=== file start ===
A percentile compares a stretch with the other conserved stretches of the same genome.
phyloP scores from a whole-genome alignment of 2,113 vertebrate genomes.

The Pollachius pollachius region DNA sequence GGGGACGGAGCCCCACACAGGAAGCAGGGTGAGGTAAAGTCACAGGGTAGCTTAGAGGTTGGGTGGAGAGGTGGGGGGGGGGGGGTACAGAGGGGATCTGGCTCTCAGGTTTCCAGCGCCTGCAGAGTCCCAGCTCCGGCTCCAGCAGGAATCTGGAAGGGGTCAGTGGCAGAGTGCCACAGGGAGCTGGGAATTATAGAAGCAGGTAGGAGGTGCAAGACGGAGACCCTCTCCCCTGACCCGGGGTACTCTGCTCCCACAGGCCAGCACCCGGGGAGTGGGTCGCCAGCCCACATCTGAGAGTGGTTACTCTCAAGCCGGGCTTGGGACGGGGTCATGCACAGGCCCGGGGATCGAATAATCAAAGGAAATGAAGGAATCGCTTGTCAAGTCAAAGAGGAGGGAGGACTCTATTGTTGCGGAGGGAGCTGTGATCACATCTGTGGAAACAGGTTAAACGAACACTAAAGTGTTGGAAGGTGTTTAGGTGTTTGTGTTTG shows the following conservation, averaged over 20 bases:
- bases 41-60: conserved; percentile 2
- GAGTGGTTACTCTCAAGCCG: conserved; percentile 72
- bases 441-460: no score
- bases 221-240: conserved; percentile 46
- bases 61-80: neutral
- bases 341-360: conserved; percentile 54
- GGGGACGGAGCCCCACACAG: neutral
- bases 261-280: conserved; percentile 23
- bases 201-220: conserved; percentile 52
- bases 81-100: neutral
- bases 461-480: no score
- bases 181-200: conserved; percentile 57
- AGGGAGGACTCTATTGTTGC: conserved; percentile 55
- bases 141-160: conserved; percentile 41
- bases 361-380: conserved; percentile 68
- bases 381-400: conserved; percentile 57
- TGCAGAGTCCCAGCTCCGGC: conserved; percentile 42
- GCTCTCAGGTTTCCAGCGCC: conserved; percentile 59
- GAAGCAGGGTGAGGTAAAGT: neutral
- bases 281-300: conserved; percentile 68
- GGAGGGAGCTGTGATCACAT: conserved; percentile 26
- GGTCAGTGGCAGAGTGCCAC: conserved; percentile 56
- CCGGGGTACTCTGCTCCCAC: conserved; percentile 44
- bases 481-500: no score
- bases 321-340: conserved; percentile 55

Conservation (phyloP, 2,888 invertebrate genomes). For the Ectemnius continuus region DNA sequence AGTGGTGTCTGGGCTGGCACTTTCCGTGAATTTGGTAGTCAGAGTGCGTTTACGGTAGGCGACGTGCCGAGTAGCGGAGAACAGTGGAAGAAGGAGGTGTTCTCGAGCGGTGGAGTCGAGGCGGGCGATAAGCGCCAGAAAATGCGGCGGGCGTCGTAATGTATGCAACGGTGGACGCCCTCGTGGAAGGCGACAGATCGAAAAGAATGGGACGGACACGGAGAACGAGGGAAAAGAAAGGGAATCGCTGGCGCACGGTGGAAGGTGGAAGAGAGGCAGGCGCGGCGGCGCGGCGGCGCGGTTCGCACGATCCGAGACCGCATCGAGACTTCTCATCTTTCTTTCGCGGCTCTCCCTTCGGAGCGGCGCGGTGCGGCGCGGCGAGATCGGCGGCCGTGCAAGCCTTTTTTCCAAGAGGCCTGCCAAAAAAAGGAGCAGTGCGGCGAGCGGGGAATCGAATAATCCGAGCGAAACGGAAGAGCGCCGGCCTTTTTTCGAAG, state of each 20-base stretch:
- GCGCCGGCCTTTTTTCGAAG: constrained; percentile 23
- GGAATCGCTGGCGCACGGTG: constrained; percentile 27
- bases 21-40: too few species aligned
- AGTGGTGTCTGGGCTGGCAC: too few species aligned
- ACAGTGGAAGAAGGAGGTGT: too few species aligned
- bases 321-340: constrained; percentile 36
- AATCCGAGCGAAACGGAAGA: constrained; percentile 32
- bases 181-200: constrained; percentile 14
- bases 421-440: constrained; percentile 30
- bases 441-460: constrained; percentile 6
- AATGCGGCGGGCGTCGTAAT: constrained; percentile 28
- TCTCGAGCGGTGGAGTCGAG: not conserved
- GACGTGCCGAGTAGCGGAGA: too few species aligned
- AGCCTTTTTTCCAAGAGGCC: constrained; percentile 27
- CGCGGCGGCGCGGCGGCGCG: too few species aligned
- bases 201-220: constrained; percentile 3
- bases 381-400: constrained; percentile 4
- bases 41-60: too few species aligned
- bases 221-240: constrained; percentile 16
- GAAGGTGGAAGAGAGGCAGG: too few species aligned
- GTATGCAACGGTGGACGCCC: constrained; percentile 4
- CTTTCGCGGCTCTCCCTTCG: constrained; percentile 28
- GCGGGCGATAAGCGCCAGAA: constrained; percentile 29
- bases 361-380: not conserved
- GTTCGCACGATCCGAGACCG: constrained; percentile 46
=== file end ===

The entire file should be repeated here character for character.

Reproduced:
A percentile compares a stretch with the other conserved stretches of the same genome.
phyloP scores from a whole-genome alignment of 2,113 vertebrate genomes.

The Pollachius pollachius region DNA sequence GGGGACGGAGCCCCACACAGGAAGCAGGGTGAGGTAAAGTCACAGGGTAGCTTAGAGGTTGGGTGGAGAGGTGGGGGGGGGGGGGTACAGAGGGGATCTGGCTCTCAGGTTTCCAGCGCCTGCAGAGTCCCAGCTCCGGCTCCAGCAGGAATCTGGAAGGGGTCAGTGGCAGAGTGCCACAGGGAGCTGGGAATTATAGAAGCAGGTAGGAGGTGCAAGACGGAGACCCTCTCCCCTGACCCGGGGTACTCTGCTCCCACAGGCCAGCACCCGGGGAGTGGGTCGCCAGCCCACATCTGAGAGTGGTTACTCTCAAGCCGGGCTTGGGACGGGGTCATGCACAGGCCCGGGGATCGAATAATCAAAGGAAATGAAGGAATCGCTTGTCAAGTCAAAGAGGAGGGAGGACTCTATTGTTGCGGAGGGAGCTGTGATCACATCTGTGGAAACAGGTTAAACGAACACTAAAGTGTTGGAAGGTGTTTAGGTGTTTGTGTTTG shows the following conservation, averaged over 20 bases:
- bases 41-60: conserved; percentile 2
- GAGTGGTTACTCTCAAGCCG: conserved; percentile 72
- bases 441-460: no score
- bases 221-240: conserved; percentile 46
- bases 61-80: neutral
- bases 341-360: conserved; percentile 54
- GGGGACGGAGCCCCACACAG: neutral
- bases 261-280: conserved; percentile 23
- bases 201-220: conserved; percentile 52
- bases 81-100: neutral
- bases 461-480: no score
- bases 181-200: conserved; percentile 57
- AGGGAGGACTCTATTGTTGC: conserved; percentile 55
- bases 141-160: conserved; percentile 41
- bases 361-380: conserved; percentile 68
- bases 381-400: conserved; percentile 57
- TGCAGAGTCCCAGCTCCGGC: conserved; percentile 42
- GCTCTCAGGTTTCCAGCGCC: conserved; percentile 59
- GAAGCAGGGTGAGGTAAAGT: neutral
- bases 281-300: conserved; percentile 68
- GGAGGGAGCTGTGATCACAT: conserved; percentile 26
- GGTCAGTGGCAGAGTGCCAC: conserved; percentile 56
- CCGGGGTACTCTGCTCCCAC: conserved; percentile 44
- bases 481-500: no score
- bases 321-340: conserved; percentile 55

Conservation (phyloP, 2,888 invertebrate genomes). For the Ectemnius continuus region DNA sequence AGTGGTGTCTGGGCTGGCACTTTCCGTGAATTTGGTAGTCAGAGTGCGTTTACGGTAGGCGACGTGCCGAGTAGCGGAGAACAGTGGAAGAAGGAGGTGTTCTCGAGCGGTGGAGTCGAGGCGGGCGATAAGCGCCAGAAAATGCGGCGGGCGTCGTAATGTATGCAACGGTGGACGCCCTCGTGGAAGGCGACAGATCGAAAAGAATGGGACGGACACGGAGAACGAGGGAAAAGAAAGGGAATCGCTGGCGCACGGTGGAAGGTGGAAGAGAGGCAGGCGCGGCGGCGCGGCGGCGCGGTTCGCACGATCCGAGACCGCATCGAGACTTCTCATCTTTCTTTCGCGGCTCTCCCTTCGGAGCGGCGCGGTGCGGCGCGGCGAGATCGGCGGCCGTGCAAGCCTTTTTTCCAAGAGGCCTGCCAAAAAAAGGAGCAGTGCGGCGAGCGGGGAATCGAATAATCCGAGCGAAACGGAAGAGCGCCGGCCTTTTTTCGAAG, state of each 20-base stretch:
- GCGCCGGCCTTTTTTCGAAG: constrained; percentile 23
- GGAATCGCTGGCGCACGGTG: constrained; percentile 27
- bases 21-40: too few species aligned
- AGTGGTGTCTGGGCTGGCAC: too few species aligned
- ACAGTGGAAGAAGGAGGTGT: too few species aligned
- bases 321-340: constrained; percentile 36
- AATCCGAGCGAAACGGAAGA: constrained; percentile 32
- bases 181-200: constrained; percentile 14
- bases 421-440: constrained; percentile 30
- bases 441-460: constrained; percentile 6
- AATGCGGCGGGCGTCGTAAT: constrained; percentile 28
- TCTCGAGCGGTGGAGTCGAG: not conserved
- GACGTGCCGAGTAGCGGAGA: too few species aligned
- AGCCTTTTTTCCAAGAGGCC: constrained; percentile 27
- CGCGGCGGCGCGGCGGCGCG: too few species aligned
- bases 201-220: constrained; percentile 3
- bases 381-400: constrained; percentile 4
- bases 41-60: too few species aligned
- bases 221-240: constrained; percentile 16
- GAAGGTGGAAGAGAGGCAGG: too few species aligned
- GTATGCAACGGTGGACGCCC: constrained; percentile 4
- CTTTCGCGGCTCTCCCTTCG: constrained; percentile 28
- GCGGGCGATAAGCGCCAGAA: constrained; percentile 29
- bases 361-380: not conserved
- GTTCGCACGATCCGAGACCG: constrained; percentile 46